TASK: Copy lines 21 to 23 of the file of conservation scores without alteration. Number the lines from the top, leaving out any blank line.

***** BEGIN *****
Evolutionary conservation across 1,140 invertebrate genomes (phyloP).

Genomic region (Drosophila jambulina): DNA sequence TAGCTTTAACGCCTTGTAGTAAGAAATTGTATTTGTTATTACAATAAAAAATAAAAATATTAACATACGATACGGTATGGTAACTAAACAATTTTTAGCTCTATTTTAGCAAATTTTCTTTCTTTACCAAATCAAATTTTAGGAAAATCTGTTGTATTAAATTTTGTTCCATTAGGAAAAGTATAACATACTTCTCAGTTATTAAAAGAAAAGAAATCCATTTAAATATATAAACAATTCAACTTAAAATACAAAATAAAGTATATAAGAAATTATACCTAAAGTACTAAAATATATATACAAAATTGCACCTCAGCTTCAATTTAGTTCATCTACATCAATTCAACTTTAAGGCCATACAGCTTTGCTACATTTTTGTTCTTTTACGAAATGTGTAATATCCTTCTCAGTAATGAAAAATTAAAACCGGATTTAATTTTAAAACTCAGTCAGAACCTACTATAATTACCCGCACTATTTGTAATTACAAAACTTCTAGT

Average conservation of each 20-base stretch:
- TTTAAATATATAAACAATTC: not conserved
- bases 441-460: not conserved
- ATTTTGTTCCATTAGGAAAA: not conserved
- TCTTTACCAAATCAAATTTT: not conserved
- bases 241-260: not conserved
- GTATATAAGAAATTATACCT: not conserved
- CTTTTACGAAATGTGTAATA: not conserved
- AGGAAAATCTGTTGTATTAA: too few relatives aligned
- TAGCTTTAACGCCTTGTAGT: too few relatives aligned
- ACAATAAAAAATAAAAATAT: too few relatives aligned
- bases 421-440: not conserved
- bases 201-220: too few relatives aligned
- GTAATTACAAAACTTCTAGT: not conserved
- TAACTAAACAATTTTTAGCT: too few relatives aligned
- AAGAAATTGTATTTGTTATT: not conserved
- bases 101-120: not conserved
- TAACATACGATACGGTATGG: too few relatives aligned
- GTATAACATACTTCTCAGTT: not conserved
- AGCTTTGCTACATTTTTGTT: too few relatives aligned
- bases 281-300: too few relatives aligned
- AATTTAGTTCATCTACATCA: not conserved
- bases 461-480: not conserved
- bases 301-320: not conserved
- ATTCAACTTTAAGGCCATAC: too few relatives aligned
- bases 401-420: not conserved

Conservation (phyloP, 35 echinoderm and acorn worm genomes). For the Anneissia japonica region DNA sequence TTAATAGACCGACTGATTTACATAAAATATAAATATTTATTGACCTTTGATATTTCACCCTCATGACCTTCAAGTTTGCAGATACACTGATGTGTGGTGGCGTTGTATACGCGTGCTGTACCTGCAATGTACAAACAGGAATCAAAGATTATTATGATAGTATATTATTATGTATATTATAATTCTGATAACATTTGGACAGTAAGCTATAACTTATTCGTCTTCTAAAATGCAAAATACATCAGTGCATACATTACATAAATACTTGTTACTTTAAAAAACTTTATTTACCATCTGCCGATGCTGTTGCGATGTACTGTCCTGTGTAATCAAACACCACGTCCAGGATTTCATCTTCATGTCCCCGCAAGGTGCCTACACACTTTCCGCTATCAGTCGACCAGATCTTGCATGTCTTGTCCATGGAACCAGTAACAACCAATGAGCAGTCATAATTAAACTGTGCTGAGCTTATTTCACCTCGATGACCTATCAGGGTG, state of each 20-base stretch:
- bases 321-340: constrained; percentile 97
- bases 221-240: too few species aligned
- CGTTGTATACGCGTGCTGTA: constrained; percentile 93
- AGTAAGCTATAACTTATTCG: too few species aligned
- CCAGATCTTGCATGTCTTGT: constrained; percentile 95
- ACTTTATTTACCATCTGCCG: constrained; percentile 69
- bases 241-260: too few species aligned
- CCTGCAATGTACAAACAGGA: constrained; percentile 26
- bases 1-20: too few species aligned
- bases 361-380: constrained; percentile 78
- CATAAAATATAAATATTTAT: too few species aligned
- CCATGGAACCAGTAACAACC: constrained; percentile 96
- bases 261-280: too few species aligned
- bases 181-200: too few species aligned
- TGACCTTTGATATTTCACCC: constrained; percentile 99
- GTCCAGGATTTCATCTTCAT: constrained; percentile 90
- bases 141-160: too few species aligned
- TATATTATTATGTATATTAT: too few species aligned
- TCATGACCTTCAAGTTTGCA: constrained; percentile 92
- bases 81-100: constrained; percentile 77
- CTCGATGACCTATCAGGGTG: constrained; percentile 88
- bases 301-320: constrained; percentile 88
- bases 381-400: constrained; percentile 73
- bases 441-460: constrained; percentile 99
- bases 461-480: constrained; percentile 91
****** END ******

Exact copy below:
- GTATAACATACTTCTCAGTT: not conserved
- AGCTTTGCTACATTTTTGTT: too few relatives aligned
- bases 281-300: too few relatives aligned